Coat of arms of Norway
State arms of the Kingdom of Norway
Coat of Arms of Norway.svg
Stylised version from 1992
Details
Armiger Norwegian State
Adopted 1280 (1905)
Crest The crown of the King of Norway (on a royal crown a demi-lion rampant or, crowned and bearing an axe with blade argent)
Escutcheon gules, a lion rampant or, crowned and bearing an axe with blade argent
Royal Arms of the
King of Norway
Royal Arms of Norway.svg
Details
Armiger King of Norway
Adopted 1280; elaborated in 1905
Crest The crown of the King of Norway (on a royal crown a demi-lion rampant or, crowned and bearing an axe with blade argent)
Escutcheon gules, a lion rampant or, crowned and bearing an axe with blade argent
Orders Order of St. Olav
Other elements An ermine mantling Purpure

The coat of arms of Norway is a crowned, golden lion rampant holding an axe with an argent blade, on a crowned, triangular and red escutcheon. Its elements originate from personal insignias for the royal house in the High Middle Ages, thus being among the oldest in Europe. In Norway, the motif of the coat of arms is often called den norske løve; literally translated, “the Norwegian lion”.

Contents

Royal coat of arms

The coat of arms of the royal house as well as the Royal Standard uses the lion design from 1905. The shield features the insignia of the Royal Norwegian Order of St Olav around it.

The shield is framed by a royal ermine robe, surmounted by the crown of Norway.

History

Magnus Barefoot (1093–1103) was the first Norwegian king to use an heraldic lion in his standard. Håkon the Old (1217–1263) placed the lion on escutcheon.[citation needed] In 1280 a crown and a silver axe was added to the lion in King Eirik Magnusson's insignia. The axe is the martyr axe of St. Olav, the weapon said to have killed him in the Battle of Stiklestad in 1030.[citation needed]

The design of the Norwegian arms has changed through the years, following changing heraldic fashions. In the late Middle Ages, the axe handle gradually grew longer and came to resemble a halberd. The handle was usually curved in order to fit the shape of escutcheon (or the changing union quarterings) preferred at the time, and also to match the shape of coins. The halberd was officially discarded and the shorter axe reintroduced by royal decree in 1844, when an authorised design was instituted for the first time. In 1905, the official design for royal and government arms was again changed, this time reverting to the medieval pattern, with a triangular escutcheon and a more upright lion. The painter Eilif Peterssen was responsible for the design. The present design was introduced in 1937, but slightly modified with royal approval 20 May 1992.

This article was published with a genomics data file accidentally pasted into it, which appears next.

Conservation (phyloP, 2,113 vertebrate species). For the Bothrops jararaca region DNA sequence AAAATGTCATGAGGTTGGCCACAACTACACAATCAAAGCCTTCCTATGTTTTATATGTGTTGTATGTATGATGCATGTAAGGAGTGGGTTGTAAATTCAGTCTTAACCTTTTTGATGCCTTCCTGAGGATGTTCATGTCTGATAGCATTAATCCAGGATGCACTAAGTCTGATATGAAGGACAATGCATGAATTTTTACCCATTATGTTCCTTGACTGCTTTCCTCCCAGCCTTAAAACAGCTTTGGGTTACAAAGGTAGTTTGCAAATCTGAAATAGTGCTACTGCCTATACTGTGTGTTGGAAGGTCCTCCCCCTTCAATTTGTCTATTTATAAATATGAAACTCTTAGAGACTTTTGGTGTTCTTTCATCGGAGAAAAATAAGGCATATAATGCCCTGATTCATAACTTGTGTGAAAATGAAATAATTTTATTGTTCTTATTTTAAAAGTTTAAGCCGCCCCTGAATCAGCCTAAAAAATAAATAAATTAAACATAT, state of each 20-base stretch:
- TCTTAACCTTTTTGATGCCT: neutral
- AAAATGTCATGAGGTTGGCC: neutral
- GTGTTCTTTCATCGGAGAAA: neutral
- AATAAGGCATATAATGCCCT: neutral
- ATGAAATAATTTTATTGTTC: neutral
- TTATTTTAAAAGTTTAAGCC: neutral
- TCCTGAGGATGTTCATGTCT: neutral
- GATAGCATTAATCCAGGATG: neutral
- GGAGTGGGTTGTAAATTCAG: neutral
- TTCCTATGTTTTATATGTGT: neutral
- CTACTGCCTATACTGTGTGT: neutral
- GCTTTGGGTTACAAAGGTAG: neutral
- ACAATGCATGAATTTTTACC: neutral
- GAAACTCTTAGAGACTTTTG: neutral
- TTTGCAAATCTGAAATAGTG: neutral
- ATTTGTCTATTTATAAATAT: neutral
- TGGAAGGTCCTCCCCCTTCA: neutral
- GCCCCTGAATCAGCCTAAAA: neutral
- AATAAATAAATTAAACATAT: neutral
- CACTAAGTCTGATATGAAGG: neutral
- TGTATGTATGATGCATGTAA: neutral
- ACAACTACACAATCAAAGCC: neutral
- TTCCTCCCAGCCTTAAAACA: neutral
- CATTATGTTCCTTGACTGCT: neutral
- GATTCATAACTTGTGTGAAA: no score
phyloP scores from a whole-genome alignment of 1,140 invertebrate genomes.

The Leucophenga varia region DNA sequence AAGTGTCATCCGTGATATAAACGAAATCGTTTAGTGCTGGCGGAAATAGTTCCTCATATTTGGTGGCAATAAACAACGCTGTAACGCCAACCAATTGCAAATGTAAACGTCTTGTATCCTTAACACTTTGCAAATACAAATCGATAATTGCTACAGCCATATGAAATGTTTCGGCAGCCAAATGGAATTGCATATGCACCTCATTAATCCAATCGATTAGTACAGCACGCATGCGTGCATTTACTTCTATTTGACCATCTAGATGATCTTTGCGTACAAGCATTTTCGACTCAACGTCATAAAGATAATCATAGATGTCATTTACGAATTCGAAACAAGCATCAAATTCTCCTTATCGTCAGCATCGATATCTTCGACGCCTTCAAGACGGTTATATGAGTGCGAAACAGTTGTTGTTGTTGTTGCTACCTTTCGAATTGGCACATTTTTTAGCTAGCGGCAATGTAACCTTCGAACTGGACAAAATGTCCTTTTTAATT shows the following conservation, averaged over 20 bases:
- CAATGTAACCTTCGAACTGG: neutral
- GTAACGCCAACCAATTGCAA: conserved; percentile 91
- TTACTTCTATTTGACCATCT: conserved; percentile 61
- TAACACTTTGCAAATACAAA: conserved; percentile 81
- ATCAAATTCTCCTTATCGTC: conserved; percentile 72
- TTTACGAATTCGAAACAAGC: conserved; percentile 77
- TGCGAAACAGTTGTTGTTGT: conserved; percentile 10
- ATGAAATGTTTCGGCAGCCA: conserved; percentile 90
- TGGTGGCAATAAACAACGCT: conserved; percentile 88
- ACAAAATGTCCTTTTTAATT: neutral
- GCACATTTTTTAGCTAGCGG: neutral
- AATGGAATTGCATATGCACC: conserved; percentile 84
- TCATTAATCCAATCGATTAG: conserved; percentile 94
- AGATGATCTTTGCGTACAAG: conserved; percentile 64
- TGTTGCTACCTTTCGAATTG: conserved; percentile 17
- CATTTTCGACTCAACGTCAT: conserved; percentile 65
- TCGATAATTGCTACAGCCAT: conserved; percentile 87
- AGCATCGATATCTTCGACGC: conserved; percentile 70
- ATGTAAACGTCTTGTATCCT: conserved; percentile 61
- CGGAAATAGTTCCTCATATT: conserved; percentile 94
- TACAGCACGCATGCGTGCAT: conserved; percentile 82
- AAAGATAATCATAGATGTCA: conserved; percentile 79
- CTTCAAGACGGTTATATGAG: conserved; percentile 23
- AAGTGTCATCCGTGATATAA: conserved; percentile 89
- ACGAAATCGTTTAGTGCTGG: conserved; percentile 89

The coat of arms is always to be displayed surmounted with the royal crown. During the political and constitutional conflicts of the late 19th century, republican anti-union liberal forces could use an uncrowned shield as an emblem, as can be seen on the banner of Kristiania Folkevæpningssamlag in the Oslo City Museum.[citation needed] During World War II the Quisling regime continued to use the lion coat of arms, although another coat of arms, bearing the Nasjonal Samling emblem, was also used concurrently. In 1943, the design of the lion was modified, and the royal crown was replaced with an open medieval type of crown. The legitimate Norwegian government continued to use the coat of arms with the royal crown during exile.

According to the rules of heraldry, any design is acceptable and recognizable as the arms of Norway, provided it fits the blazon "gules a lion rampant or, crowned and bearing an axe with blade argent".

The Norwegian official blazon: "Ei upprett gull-løve på raud grunn med gullkrone på hovudet og gullskjeft sylvøks i framlabbane".

Stand-alone national coats of arms

In spite of the various unions that Norway has been party of throughout the centuries, the coat of arms of the Norwegian nation was simultaneously also depicted separately in domestic contexts. In line with the conventions of heraldry, the design of the heraldic elements vary with each individual depiction, but the most tangible and consistent elements of evolution are outlined below. Note that the design of the crown surmounting the escutcheon is anachronistic, as no separate heraldic crown was devised for Norway until the 19th century.

Coat of arms Description Dates Used
Arms of the Kingdom of Norway.svg In 1280 a crown and a silver axe was added to the lion in King Eirik Magnusson's insignia. The axe is the martyr axe of St. Olav, the weapon said to have killed him in the Battle of Stiklestad in 1030.[citation needed] c. 1274–Late Middle Ages
Arms of the Kingdom of Norway (Late Middle Ages–1844).svg In the late Middle Ages, the axe handle gradually grew longer and came to resemble a halberd. The handle was usually curved in order to fit the shape of escutcheon (or the changing union quarterings) preferred at the time, and also to match the shape of coins. Late Middle Ages–1844
Arms of the Kingdom of Norway.svg The halberd was officially discarded and the shorter axe reintroduced by royal decree in 1844, when an authorised design was instituted for the first time. 1844–present

Coats of arms of regents

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